Colossal (2017) – Film Review

Definitely an unusual film that I can say with confidence isn’t for everyone, 2017’s ‘Colossal’ is a hilarious very original comedy-drama from director Nacho Vigalondo (Time Crimes, V/H/S: Viral – Segment: Parallel Monsters, Pooka!) combining some phenomenal performances by Anne Hathaway and Jason Sudeikis and a great visual appeal. The film is very memorable, and one of my personal favourites in recent memory.

Plot Summary: ‘Gloria’ is an out-of-work party girl forced to leave her life in New York City and move back to her small home town. Whilst reports surface that a giant creature is destroying Seoul in South Korea, as she gradually comes to the realisation that she is somehow connected to this strange phenomenon…

Although the narrative of the film leans heavily on the mystery of how the monster and ‘Gloria’ are connected. An element of the writing I enjoyed is that none of the characters are treated like a fool, it doesn’t take our protagonist long to figure out the truth nor does it take her long to convince other people of it. Every decision made by the characters is understandable and realistic within reason. Despite also being an unlikeable character for a large majority of the film, Anne Hathaway manages to keep her character interesting and likeable enough for the audience.

As mentioned previously, the performances here are outstanding, both from Anne Hathaway and Jason Sudeikis, and although he doesn’t appear much throughout the film Dan Stevens is also decent. All the cast have great comedic timing and genuinely excellent chemistry, and along with the film’s well-balanced tone can quickly change to very dramatic. Tim Blake Nelson and Austin Stowel also have small roles in the film, and despite also not having too much screen-time, they are very memorable as ‘Oscar’s close friends.

The cinematography by Eric Kress gives the film a nice visual appeal. Alongside the colour palette consisting mostly of dark blues, greens and purples. Alongside a few brighter blues and yellows. The film really just has a nice look overall, without being too colourful or obnoxious. Any scene containing the giant monster are obviously scenes which use large amounts of CGI, and despite not having a huge-budget. Every-one of these scenes is fantastic, truly showing-off the enormous scale of the creature and it’s trail of destruction to the fullest extent.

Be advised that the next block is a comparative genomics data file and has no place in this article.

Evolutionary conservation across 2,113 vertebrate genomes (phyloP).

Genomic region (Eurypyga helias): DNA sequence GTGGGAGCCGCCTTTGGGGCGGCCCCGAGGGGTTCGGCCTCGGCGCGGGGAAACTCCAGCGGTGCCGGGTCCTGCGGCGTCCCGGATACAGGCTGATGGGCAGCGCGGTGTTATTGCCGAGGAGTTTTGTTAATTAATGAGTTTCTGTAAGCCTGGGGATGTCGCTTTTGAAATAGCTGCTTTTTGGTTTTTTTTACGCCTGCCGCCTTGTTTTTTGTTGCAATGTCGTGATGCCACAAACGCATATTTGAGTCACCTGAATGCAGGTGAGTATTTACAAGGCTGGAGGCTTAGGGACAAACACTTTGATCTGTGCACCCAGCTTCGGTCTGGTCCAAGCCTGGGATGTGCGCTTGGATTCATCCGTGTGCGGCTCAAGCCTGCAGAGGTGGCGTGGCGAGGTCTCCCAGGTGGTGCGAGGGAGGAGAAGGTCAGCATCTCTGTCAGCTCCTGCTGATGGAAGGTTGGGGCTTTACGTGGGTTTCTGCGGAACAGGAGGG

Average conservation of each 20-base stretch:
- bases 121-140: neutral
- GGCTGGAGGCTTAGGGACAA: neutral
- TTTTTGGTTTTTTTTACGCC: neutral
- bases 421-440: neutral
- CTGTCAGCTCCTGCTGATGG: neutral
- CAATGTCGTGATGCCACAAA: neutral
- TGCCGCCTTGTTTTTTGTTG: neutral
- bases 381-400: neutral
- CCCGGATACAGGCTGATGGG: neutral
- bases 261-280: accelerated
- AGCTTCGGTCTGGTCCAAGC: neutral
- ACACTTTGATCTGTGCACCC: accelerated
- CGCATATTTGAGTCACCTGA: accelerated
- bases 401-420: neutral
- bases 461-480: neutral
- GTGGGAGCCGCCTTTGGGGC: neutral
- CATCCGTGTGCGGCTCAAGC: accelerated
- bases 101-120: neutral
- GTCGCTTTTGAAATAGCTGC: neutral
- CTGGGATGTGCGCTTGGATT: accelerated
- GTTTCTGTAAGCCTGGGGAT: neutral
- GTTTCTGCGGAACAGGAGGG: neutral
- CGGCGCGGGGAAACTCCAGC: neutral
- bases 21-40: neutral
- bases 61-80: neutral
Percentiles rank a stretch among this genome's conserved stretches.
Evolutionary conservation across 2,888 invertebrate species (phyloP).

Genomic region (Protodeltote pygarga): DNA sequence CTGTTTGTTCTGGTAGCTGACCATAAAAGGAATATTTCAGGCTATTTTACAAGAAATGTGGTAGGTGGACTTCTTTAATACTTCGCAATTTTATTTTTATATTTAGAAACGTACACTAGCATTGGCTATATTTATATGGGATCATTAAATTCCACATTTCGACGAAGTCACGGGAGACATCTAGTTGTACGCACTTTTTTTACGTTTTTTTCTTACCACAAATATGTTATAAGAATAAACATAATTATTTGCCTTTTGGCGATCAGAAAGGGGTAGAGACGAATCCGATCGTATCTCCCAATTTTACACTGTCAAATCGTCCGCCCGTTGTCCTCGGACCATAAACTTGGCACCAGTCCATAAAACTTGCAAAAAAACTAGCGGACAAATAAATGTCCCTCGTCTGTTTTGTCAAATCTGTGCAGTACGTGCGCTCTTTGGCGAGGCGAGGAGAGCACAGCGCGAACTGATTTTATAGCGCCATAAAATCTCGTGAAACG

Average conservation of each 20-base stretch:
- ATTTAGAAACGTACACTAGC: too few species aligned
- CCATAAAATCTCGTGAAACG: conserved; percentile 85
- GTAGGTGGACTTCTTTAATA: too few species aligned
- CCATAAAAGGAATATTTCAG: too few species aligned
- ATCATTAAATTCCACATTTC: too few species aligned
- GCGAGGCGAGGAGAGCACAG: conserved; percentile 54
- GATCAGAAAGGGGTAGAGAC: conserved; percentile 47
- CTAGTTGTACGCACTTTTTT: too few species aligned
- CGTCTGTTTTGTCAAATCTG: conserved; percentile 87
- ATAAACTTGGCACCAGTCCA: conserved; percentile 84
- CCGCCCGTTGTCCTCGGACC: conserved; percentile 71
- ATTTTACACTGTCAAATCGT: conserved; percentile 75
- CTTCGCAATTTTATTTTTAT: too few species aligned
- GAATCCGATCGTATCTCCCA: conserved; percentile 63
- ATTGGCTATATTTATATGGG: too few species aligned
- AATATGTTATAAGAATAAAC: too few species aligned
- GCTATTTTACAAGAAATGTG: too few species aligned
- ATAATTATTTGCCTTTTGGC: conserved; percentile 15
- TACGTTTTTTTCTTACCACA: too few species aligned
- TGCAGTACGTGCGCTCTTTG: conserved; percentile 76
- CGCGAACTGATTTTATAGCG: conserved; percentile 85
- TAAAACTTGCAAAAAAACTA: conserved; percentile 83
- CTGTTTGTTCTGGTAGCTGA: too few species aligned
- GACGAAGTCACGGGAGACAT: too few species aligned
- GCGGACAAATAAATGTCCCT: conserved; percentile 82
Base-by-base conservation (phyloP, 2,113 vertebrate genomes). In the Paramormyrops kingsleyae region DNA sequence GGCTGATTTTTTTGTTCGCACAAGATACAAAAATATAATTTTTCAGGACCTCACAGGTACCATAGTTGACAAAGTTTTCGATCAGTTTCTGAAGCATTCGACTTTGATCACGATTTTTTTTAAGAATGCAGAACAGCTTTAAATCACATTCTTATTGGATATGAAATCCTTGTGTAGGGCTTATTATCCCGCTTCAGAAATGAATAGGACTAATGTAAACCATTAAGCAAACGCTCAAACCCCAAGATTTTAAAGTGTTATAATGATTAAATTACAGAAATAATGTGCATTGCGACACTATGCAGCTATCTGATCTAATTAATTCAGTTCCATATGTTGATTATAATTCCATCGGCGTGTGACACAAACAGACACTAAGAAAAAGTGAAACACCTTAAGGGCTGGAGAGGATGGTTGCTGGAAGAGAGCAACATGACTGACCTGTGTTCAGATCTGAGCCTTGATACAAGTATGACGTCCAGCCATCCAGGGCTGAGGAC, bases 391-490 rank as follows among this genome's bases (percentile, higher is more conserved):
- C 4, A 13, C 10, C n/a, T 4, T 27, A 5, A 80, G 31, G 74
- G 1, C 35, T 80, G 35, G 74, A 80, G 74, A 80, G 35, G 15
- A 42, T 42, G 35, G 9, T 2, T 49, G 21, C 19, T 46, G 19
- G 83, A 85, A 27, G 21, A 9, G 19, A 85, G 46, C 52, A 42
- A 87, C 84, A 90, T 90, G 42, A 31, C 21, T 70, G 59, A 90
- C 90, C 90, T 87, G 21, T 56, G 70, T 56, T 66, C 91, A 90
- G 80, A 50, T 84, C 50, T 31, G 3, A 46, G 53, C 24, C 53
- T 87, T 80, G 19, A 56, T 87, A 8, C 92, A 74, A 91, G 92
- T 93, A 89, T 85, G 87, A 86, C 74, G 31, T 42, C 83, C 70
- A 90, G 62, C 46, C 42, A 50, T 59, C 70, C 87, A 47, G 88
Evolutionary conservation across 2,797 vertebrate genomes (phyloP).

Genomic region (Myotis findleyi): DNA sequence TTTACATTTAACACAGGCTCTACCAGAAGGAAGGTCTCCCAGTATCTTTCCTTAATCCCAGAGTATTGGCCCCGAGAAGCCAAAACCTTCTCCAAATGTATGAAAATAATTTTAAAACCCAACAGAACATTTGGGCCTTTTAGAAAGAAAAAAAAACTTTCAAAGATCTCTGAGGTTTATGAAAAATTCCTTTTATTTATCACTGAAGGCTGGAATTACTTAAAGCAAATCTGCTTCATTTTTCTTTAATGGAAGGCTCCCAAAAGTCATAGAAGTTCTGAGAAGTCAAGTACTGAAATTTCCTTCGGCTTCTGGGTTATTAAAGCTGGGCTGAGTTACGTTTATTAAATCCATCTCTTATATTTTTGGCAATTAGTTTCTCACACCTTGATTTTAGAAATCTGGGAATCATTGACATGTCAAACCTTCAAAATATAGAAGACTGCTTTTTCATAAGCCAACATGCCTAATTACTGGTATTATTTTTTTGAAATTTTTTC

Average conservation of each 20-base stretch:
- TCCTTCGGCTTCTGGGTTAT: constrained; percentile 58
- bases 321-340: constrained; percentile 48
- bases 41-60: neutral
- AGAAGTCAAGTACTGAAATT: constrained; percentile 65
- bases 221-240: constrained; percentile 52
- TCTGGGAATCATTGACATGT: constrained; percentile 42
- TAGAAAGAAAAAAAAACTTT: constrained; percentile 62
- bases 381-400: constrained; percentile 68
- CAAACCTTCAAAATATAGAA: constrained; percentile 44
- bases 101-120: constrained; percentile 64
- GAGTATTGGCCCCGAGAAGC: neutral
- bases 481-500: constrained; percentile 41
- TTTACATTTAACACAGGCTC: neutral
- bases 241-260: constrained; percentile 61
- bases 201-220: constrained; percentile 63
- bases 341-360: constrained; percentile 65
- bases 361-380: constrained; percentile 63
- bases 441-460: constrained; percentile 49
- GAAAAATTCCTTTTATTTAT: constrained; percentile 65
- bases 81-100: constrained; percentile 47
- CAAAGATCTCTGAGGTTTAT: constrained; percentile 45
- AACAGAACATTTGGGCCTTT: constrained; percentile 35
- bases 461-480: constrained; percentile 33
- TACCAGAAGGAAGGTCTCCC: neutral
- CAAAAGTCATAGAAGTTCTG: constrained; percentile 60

The weakest element of the film for me is the original score by Bear McCreary, although I usually enjoy this composer’s soundtracks. Creating such memorable scores such as: ’10 Cloverfield Lane’ and AMC’s ‘The Walking Dead’ (including the now-iconic opening theme). This score just feels somewhat lacking, while not particularly bad, the original score simply lacks any character or originality. Aside from sounding somewhat similar to a classic monster score at points similar to ‘Godzilla’ for example.

Overall, ‘Colossal’ is the perfect comedy-drama in my opinion, balancing great performances with an original story and some brilliantly executed emotional/funny scenes. The film is extremely enjoyable all the way through. The film keeps us a decent pace and doesn’t overstay it’s welcome, yet still leaves the audience satisfied. The film really just has a great personality to it, and is filled with plenty of memorable scenes throughout its tight runtime. So I’d say definitely check this one out if it sounds like something you’d be interested in. Final Rating: 8/10.


The Shape of Water (2017) – Film Review

Without question one of my favourite films from director Guillermo del Toro (Hellboy, Pacific Rim, Crimson Peak), this strange story of a woman falling in love with an other-worldly fish creature really pushes the limits on both attractive visuals and storytelling. Combing outstanding some cinematography and great make-up effects alongside some memorable performances by Sally Hawkins and Doug Jones, with Michael Shannon also stepping-in as the menacing antagonist. For one truly incredible cinematic experience.

Plot Summary: Inside a hidden high-security government laboratory where she works, lonely ‘Elisa’ is trapped in a life of silence and isolation. But ‘Elisa’s life is soon changed forever when she and her co-worker: ‘Zelda’ discover a secret classified experiment lurking behind large closed-doors…

This completely bazaar plot is no doubt an instant turn-off for some viewers, but I personally feel director Guillermo del Toro truly brings all his charm and passion to this project. As the film is an absolute pleasure to watch from beginning-to-end, which is even more impressive considering both of the film’s protagonists: ‘Elisa’ and ‘The Amphibian Man,’ are completely mute for the entirety of the runtime. In fact, one of Octavia Spencer’s favourite things about the screenplay was the fact that, by letting the main couple be mute, most of the dialogue comes from a black woman and a closeted gay man. Who would have both experienced real-world oppression during the 1960s setting of the film.